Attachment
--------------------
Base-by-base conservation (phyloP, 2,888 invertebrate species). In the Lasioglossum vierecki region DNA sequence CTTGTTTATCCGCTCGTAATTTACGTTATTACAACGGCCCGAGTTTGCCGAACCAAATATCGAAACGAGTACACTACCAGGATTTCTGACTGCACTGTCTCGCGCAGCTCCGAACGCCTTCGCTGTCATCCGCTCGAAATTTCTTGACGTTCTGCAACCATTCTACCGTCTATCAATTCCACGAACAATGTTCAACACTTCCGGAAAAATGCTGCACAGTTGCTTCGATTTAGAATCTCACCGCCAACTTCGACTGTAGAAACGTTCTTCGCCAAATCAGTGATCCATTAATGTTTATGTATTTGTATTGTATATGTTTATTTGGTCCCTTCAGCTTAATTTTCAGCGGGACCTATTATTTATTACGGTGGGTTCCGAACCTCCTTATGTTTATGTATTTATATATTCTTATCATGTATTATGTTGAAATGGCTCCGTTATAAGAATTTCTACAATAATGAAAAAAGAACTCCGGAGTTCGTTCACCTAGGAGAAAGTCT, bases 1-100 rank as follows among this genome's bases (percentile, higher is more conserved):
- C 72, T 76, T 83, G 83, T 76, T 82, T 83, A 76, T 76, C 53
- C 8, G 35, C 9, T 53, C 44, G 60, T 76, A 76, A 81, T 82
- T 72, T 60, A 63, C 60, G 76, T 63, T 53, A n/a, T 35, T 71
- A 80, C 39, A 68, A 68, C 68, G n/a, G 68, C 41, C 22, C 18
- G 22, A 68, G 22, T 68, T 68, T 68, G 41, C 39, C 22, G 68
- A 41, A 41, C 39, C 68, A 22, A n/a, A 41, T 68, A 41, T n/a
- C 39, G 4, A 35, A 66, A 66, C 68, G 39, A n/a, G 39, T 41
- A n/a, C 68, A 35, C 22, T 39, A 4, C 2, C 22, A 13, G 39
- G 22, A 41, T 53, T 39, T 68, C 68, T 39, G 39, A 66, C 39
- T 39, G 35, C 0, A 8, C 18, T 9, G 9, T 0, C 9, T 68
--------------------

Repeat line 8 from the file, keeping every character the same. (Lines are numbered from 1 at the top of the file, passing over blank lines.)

- C 39, G 4, A 35, A 66, A 66, C 68, G 39, A n/a, G 39, T 41